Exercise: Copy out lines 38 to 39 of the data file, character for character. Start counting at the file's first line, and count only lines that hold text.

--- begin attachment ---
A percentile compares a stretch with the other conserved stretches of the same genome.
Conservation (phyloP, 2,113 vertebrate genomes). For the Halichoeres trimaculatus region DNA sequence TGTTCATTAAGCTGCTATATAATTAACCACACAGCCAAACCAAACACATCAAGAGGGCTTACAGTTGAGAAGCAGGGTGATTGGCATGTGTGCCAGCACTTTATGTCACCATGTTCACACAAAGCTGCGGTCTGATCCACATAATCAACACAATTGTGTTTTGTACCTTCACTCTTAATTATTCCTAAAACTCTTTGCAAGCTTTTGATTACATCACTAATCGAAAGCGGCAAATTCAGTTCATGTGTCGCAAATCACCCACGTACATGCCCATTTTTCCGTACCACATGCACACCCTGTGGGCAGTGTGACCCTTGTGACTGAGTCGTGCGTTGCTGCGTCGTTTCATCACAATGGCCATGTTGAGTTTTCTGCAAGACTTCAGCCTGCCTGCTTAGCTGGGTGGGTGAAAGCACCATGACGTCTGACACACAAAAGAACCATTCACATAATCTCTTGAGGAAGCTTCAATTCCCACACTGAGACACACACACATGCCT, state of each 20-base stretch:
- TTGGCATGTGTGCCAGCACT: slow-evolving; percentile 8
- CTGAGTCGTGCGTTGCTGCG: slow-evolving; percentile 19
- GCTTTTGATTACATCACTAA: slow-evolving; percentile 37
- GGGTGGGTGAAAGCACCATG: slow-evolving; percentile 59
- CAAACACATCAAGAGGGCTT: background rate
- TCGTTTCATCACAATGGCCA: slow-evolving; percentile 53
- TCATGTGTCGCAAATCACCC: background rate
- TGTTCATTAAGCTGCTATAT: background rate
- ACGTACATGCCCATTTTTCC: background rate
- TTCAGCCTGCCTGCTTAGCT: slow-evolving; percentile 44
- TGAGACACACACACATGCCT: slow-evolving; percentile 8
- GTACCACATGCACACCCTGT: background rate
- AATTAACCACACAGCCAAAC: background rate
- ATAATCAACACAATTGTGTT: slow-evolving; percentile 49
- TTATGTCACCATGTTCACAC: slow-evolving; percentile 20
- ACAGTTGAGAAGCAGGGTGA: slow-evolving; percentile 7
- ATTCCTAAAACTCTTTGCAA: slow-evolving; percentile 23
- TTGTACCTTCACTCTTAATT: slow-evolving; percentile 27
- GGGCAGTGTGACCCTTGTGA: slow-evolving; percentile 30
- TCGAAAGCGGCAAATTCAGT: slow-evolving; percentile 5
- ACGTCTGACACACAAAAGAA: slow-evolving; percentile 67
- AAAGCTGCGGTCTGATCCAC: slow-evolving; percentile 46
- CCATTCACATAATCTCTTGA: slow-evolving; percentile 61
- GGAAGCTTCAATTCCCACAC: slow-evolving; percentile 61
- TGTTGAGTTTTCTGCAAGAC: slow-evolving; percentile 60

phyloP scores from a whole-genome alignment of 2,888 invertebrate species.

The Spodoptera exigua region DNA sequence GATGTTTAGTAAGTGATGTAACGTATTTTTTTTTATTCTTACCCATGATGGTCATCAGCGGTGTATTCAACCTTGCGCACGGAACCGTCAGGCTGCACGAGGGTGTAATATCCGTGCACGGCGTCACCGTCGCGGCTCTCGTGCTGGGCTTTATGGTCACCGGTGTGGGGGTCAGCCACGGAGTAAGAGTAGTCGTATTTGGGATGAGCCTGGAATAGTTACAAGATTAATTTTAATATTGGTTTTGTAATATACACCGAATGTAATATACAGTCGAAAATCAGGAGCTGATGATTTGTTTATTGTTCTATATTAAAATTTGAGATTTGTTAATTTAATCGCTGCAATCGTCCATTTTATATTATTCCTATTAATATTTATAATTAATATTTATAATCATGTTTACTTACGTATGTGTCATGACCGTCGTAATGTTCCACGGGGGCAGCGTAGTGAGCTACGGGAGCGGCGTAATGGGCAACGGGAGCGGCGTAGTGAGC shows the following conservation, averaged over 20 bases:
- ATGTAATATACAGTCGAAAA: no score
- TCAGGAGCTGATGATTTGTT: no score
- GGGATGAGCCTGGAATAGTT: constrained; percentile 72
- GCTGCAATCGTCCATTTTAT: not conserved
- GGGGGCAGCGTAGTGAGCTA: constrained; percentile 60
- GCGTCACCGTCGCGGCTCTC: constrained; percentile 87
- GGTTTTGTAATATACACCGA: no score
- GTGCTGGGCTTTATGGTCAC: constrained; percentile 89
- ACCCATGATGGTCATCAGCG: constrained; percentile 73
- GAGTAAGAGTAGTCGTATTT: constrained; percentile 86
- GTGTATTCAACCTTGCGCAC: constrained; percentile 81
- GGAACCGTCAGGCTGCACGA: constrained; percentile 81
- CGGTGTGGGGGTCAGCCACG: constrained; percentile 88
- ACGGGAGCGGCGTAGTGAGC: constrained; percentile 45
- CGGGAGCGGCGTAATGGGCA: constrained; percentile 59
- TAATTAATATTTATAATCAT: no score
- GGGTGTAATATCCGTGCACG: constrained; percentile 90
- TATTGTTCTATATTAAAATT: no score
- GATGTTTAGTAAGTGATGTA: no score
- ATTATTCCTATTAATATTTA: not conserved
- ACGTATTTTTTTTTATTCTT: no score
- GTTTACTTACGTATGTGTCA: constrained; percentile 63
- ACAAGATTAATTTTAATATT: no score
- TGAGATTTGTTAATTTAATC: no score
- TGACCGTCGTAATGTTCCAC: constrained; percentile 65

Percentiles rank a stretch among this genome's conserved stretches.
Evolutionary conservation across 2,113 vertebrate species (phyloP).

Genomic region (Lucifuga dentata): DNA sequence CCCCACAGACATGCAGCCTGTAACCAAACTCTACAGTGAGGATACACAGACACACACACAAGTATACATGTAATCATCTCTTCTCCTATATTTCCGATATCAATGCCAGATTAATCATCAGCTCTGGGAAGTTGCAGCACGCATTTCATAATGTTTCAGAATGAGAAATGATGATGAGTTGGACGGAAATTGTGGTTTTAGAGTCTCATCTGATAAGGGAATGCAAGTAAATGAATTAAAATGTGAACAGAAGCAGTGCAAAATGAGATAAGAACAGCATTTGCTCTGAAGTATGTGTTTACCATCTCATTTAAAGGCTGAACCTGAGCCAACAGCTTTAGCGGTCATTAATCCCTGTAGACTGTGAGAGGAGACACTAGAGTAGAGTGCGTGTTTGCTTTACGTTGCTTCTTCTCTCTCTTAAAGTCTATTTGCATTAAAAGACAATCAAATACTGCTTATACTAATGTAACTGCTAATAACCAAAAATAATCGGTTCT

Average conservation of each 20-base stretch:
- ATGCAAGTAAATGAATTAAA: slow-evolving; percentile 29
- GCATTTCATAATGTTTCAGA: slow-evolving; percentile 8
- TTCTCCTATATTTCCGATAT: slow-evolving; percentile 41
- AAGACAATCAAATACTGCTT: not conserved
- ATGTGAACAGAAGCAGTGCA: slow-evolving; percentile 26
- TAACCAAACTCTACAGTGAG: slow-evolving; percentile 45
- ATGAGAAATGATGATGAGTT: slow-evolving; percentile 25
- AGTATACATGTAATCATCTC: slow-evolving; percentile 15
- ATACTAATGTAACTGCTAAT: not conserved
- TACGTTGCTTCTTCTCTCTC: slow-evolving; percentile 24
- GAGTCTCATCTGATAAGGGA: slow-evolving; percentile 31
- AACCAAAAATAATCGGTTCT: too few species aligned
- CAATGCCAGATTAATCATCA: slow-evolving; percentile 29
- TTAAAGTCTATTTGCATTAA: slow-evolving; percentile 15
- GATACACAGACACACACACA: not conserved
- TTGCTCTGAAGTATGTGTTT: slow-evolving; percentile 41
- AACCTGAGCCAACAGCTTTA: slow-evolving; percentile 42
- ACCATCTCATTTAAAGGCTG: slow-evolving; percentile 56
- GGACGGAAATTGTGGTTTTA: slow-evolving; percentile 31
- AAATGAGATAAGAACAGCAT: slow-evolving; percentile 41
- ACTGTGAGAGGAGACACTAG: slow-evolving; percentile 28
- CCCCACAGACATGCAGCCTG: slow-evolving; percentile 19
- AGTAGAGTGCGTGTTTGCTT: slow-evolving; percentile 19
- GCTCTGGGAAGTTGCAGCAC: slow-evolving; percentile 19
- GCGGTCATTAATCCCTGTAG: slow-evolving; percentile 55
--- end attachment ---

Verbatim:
- ACCCATGATGGTCATCAGCG: constrained; percentile 73
- GAGTAAGAGTAGTCGTATTT: constrained; percentile 86